Cuban Biz Billionaire Challenges Trump Immigration Policies

A billionaire Cuban healthcare exec and results-driven immigration policy advocate, Mike Fernandez, challenges Trump Administration immigration policies with a funding initiative to provide legal help to undocumented individuals. Already backed with $5 million, Fernandez’ effort takes direct aim at increased enforcement measures adopted with Donald Trump’s presidency.

Fernandez, who left the Republican Party with Donald Trump’s party nomination, currently holds formal Independent Party affiliation. According to reports, Fernandez “joined forces with the Obama administration on their new Cuba policy.” With the newly-formed Immigration Partnership & Coalition (IMPAC) Fund, geared toward “fundraising for the defense of non-felon undocumented residents to protect families,”

Fernandez has already put in $1 million of his own money and has pledged an additional $4 million to the cause, which will pay organizations providing legal services to immigrants. Endorsements for the organization include Alonzo Mourning, a player for the Miami Heat, renowned Miami Dade College President Eduardo Padrón as well as celebrities Emilio and Gloria Estefan. The Miami Herald notes IMPAC board members as also including Florida House Speaker Allan Bense and CNN commentator, Ana Navarro.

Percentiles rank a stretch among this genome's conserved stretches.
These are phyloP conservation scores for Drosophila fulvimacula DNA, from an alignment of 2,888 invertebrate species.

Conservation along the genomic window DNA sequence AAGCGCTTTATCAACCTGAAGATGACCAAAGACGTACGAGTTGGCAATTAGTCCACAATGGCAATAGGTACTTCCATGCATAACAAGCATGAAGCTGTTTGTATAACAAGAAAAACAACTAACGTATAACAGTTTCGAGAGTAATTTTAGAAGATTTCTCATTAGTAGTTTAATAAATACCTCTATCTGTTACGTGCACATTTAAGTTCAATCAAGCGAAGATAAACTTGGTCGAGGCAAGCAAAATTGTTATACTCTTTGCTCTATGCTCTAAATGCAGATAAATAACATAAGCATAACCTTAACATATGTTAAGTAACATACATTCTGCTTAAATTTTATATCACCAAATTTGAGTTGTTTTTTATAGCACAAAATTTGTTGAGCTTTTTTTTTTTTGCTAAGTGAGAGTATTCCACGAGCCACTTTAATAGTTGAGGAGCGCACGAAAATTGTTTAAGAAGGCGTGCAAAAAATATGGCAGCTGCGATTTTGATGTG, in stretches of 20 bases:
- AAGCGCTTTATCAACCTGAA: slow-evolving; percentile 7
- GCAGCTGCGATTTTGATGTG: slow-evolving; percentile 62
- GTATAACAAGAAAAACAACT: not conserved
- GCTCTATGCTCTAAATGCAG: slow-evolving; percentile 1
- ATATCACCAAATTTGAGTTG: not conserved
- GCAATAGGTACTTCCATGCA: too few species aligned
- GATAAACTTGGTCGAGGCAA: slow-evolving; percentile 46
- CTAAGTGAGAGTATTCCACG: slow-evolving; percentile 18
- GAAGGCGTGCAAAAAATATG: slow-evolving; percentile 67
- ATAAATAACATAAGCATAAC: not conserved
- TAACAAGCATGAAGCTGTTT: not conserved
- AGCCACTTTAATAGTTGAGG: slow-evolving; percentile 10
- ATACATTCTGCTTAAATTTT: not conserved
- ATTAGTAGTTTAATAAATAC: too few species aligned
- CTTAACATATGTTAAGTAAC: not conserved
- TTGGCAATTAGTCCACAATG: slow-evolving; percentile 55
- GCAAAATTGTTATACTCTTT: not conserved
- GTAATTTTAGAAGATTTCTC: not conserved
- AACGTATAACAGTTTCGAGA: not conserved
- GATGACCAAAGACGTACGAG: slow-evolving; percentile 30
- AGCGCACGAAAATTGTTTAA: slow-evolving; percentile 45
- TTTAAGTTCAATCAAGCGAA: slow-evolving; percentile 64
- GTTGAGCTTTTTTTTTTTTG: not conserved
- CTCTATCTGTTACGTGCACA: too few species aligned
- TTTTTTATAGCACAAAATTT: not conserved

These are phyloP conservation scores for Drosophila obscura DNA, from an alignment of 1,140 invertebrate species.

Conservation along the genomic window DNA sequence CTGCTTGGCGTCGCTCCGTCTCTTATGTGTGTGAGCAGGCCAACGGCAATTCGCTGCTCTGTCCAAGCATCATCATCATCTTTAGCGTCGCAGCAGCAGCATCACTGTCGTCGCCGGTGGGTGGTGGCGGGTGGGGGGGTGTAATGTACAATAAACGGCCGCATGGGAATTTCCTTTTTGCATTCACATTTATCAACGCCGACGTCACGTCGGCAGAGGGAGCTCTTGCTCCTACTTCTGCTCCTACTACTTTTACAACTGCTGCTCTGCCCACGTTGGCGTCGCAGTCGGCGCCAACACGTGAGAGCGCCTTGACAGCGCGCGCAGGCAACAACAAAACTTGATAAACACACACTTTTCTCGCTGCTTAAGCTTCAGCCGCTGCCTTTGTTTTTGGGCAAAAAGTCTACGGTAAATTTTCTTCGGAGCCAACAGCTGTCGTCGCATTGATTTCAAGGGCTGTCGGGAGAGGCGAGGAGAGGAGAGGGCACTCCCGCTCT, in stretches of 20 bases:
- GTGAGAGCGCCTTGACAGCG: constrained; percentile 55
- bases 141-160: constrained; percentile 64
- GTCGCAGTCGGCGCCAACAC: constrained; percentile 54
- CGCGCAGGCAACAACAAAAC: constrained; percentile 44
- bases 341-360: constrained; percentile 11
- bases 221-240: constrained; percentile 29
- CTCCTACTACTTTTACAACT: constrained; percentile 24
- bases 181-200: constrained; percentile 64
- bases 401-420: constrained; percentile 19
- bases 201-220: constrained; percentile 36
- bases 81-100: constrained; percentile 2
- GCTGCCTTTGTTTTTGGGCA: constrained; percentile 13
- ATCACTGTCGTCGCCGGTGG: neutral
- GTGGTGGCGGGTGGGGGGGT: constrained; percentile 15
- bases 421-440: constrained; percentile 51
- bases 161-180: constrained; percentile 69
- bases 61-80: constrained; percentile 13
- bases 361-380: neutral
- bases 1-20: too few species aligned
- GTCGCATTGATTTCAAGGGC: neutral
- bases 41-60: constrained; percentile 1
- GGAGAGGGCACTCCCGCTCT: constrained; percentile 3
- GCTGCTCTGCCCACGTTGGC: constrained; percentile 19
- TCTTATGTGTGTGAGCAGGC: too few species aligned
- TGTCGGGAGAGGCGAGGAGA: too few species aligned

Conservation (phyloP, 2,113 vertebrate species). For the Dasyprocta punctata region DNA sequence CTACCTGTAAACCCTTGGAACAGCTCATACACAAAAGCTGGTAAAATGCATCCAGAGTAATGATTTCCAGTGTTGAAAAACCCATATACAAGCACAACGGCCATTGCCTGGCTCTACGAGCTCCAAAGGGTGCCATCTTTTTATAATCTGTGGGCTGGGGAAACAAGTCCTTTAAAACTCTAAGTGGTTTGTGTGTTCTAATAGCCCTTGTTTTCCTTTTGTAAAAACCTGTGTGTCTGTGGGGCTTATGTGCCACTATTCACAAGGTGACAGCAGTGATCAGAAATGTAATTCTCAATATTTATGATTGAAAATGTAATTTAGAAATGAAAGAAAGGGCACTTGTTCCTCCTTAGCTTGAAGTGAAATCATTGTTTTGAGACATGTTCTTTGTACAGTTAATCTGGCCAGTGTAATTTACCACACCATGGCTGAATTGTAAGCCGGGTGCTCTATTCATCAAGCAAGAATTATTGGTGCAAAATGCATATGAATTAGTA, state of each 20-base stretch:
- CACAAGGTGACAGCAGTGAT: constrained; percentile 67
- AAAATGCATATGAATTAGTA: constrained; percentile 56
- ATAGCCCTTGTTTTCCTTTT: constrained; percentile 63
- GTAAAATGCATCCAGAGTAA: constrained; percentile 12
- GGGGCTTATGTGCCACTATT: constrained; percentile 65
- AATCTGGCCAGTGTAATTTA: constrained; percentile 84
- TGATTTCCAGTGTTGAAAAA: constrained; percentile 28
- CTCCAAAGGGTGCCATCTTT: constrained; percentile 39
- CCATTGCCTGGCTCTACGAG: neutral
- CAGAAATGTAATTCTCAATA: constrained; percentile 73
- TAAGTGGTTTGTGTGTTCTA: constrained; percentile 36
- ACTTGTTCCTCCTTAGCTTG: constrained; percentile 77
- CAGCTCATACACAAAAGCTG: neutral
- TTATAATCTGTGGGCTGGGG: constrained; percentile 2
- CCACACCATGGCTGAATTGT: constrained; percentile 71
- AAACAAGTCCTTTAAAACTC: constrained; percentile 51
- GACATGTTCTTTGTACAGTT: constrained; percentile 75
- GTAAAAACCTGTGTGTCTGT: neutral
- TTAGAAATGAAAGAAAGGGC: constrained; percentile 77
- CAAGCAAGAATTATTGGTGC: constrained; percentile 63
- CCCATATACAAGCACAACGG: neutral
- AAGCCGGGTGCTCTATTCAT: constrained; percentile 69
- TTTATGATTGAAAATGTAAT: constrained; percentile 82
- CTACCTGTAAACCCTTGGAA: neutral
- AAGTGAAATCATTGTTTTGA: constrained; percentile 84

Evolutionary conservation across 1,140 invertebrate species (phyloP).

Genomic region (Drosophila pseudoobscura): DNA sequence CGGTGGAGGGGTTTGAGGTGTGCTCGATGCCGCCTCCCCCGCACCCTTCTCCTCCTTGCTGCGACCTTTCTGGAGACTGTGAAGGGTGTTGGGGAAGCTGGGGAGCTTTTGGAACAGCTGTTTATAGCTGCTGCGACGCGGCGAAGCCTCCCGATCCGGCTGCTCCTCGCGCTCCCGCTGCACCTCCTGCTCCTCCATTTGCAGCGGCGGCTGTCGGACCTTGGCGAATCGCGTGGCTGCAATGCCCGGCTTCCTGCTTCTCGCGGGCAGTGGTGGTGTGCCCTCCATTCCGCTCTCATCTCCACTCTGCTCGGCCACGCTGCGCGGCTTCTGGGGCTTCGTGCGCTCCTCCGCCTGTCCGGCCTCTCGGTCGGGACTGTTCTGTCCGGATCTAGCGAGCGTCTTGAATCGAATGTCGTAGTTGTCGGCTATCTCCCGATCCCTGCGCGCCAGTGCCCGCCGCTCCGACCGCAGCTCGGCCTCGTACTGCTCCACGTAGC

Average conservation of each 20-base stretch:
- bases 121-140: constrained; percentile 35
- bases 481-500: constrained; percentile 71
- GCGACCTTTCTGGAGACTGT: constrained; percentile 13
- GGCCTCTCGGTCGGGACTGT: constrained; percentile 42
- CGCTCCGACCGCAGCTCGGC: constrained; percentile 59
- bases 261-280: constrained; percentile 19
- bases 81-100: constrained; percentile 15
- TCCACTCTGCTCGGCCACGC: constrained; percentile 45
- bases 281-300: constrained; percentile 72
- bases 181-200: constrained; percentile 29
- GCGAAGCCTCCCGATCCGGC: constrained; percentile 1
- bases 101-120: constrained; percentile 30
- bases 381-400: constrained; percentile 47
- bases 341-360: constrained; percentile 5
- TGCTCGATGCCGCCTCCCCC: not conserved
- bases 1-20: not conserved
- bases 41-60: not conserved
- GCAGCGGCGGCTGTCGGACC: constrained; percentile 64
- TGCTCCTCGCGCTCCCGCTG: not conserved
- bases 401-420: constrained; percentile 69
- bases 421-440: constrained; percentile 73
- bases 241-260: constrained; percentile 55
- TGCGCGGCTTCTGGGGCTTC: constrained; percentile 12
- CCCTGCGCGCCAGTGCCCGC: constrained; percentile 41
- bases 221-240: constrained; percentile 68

With an ultimate funding goal of $10 million, IMPAC’s game plan begins in Florida and then is set to expand nationally.

“For weeks, Fernandez has been traveling the country to build his coalition and meet with political heavyweights and business people who have backed similar pro-immigration efforts,” according to The Herald.

Fernandez acknowledges Cuban-American uncaring characterizations about immigration, which stems from easy paths to citizenship for the group and that Cubans represent such a dominant part of the Miami population, making the city a kind of bubble.

“Most Cuban Americans who are here as immigrants have very little empathy,” Fernandez says. “And, if they do, they don’t show it towards others that have less than they do.”

The real point, Fernandez argues, is that America is a destination for immigrants because it offers opportunity.

“What made this country is not a unique ethnic group or religion. It’s not a country that uses its incredible military power to subdue them. It’s a country made of diversity,” he says, “It’s like two metals that you put together to come up with a stronger steel, and that’s where our advantage comes from.”